We have to re-work the ingrained stereotypes because they are unhelpful for everyone. I remember sitting in a national conference for working parents a couple of years ago and being told by the speaker to, “cut your partner some slack, he might not do the washing right but at least let him have a go”. Seriously?! There becomes this humour-less rhetoric around, “daddy daycare” and “be brave, daddy is on duty”. I mean can you imagine if someone said, “ooh, watch out, someone has let mummy into a workplace”.

Recently we have done a complete role switch and it has allowed us to see things completely differently. My husband has taken a year off to be with our children and I have become a full time working mum. I no longer do most of the household chores, I’m not trying to hoover round and change a nappy at the same time, I’m not the one wondering what’s for tea and realising I forgot to buy the key ingredient (this happened a lot previously). And I’m not the one trying to do all of this and run my own business pretty much simultaneously. And the result – a massive feeling of relief at finally sharing the load. I feel genuinely lighter because we are sharing what needs to get done equally and fairly.

What’s been really helpful is that we have had these conversations. I think because we were making quite a big, I guess unorthodox (currently) change we sat down and thought this stuff through but that doesn’t have to only happen with a big change. I actually wanted to keep some tasks that he was happy to take (honestly, I can’t stand the last minute birthday present thing) but I’ve also had to learn to let quite a lot of stuff go. And I genuinely think that when change comes again (which it will, next year he will return to work and these roles and tasks will need to be re-divided and distributed in different ways) a return to the old world where I did a disproportionate amount on the home front won’t happen because we will BOTH understand and take responsibility for what needs doing. Which, for the record, I believe is just one, of the massively long list of reasons why shared parental leave right at the start is so so important.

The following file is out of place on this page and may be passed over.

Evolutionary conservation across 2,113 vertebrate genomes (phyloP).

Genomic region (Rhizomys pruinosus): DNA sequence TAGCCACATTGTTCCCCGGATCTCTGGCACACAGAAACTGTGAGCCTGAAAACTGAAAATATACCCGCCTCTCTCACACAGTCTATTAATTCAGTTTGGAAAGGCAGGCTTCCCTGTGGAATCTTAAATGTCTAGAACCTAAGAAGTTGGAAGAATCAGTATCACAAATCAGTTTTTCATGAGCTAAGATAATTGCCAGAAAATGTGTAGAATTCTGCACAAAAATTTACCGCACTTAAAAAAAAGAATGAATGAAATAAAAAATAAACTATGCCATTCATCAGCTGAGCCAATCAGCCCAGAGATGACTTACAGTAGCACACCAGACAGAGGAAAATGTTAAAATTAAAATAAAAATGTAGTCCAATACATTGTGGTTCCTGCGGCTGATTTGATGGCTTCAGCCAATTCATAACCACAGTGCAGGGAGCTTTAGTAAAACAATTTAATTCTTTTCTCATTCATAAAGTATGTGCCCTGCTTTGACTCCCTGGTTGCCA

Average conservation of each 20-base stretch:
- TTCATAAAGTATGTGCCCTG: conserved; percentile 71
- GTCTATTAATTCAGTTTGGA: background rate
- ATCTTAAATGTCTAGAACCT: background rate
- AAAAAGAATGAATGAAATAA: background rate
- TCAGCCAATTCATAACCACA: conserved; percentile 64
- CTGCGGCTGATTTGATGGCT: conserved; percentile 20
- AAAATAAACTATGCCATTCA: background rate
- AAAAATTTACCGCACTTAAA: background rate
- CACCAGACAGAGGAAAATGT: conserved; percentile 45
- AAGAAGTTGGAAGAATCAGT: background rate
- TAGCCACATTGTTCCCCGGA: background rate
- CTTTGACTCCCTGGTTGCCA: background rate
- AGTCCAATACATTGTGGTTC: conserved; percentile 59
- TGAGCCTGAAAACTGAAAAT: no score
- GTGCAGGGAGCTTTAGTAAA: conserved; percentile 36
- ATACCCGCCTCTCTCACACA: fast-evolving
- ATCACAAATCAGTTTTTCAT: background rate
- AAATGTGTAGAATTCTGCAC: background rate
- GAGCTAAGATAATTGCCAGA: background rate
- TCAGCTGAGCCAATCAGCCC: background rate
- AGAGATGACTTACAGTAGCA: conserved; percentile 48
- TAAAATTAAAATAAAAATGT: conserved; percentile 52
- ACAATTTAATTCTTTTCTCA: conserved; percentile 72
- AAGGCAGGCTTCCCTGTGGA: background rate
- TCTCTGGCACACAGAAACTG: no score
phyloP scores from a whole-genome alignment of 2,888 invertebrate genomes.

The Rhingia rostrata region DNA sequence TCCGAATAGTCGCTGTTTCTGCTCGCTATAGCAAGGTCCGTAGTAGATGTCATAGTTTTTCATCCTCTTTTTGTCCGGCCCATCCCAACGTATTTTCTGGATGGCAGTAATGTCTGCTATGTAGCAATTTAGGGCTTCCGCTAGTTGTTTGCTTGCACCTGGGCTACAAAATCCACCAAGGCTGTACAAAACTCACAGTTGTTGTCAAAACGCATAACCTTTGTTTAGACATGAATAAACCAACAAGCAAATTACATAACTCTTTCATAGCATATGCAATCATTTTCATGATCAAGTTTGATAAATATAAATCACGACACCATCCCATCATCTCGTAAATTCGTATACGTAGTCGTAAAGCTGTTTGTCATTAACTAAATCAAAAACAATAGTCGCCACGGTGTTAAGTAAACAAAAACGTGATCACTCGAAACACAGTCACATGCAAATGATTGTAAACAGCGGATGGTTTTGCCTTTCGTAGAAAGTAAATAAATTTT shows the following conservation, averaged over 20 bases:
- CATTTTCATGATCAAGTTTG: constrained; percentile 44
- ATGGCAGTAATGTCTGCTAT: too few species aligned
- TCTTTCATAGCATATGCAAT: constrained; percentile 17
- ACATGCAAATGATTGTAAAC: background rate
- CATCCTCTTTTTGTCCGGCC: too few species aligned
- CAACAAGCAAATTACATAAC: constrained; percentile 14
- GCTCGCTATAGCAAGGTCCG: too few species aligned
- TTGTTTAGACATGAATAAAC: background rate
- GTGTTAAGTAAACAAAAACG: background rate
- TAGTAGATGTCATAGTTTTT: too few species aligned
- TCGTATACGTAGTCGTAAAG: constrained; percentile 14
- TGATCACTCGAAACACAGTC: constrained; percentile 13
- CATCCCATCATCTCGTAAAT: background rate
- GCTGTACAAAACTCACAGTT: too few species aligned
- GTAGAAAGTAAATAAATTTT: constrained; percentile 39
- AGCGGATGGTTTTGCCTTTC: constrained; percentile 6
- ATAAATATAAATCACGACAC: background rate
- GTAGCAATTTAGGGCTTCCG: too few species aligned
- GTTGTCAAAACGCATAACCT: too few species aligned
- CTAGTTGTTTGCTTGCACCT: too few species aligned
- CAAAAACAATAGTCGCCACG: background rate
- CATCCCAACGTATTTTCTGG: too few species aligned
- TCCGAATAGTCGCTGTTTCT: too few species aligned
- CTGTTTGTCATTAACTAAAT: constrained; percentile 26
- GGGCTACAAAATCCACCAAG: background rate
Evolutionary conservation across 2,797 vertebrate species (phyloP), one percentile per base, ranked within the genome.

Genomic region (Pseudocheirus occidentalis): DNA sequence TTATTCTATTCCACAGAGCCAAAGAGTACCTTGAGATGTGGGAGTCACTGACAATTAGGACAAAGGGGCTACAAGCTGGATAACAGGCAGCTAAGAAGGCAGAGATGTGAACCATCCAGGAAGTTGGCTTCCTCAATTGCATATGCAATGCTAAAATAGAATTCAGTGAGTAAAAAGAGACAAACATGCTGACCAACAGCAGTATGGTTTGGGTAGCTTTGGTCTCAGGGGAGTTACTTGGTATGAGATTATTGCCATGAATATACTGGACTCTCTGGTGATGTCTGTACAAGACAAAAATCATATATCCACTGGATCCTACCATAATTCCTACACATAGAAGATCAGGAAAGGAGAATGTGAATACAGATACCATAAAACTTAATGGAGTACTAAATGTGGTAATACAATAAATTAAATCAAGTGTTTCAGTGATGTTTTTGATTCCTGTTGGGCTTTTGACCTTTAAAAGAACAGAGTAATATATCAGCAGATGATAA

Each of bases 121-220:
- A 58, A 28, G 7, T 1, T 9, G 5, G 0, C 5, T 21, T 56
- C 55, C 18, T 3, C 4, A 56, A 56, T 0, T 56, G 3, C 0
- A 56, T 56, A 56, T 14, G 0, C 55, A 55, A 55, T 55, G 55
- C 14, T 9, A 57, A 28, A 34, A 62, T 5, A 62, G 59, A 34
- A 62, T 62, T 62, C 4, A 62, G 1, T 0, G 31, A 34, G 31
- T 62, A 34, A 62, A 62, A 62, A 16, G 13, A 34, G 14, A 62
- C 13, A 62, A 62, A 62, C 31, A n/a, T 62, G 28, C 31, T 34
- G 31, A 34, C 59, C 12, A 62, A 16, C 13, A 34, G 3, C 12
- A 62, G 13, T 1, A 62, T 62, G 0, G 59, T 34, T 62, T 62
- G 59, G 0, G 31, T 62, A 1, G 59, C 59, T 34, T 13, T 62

Change needs to happen, as women we are often doing important, valuable work which needs and deserves our attention but without so many compromises. There’s this impossible task of trying to fit more in all the time, our children go to more classes, we should do more socialising, we are expected to work longer hours, we need to keep our house looking tidy. Just, arghhh.

I designed an online course – Organise My Entire Life in the hope of dealing with this overwhelm. I wanted to share some tips on the organisation front because this can undoubtedly help. I hear all the time about the endless lists, stuff everywhere, feeling out of control. We have a system that we’ve used for a few years now that works brilliantly. It was created when we had three very young children, we both worked and things were overwhelmingly busy. It helped and continues to help enormously in holding everything together and making life so much easier. It takes away the mental overload and gets everything into one place.

However, it is also far more than just a system for getting organised. This course isn’t just about getting more done, it’s about getting more of the right stuff done. So there are activities to help consider where your time is going at the moment and whether this matches your priorities. There are also templates to revisit who does what, whether you are in a relationship or not this is about sharing the load full stop – with a partner, with friends, with family, with your children if appropriate. This can be especially useful when returning to work after maternity leave when new routines are being formed or indeed when there is any big change (like I mentioned with ours). I really believe this course can help parents find more time for themselves as well as be more productive and effective all round.

I sincerely hope that there will come a time when women don’t struggle to fit everything into their lives with barely time to breathe. Let’s re-write the rules and challenge expectations on this front, because clearly we still need to, even when they are not so blatantly published in a book!

If you want to work out where your time is going currently and set up systems for a calmer and more balanced household then you can find all the details on the four week online course – Organise My Entire Life here.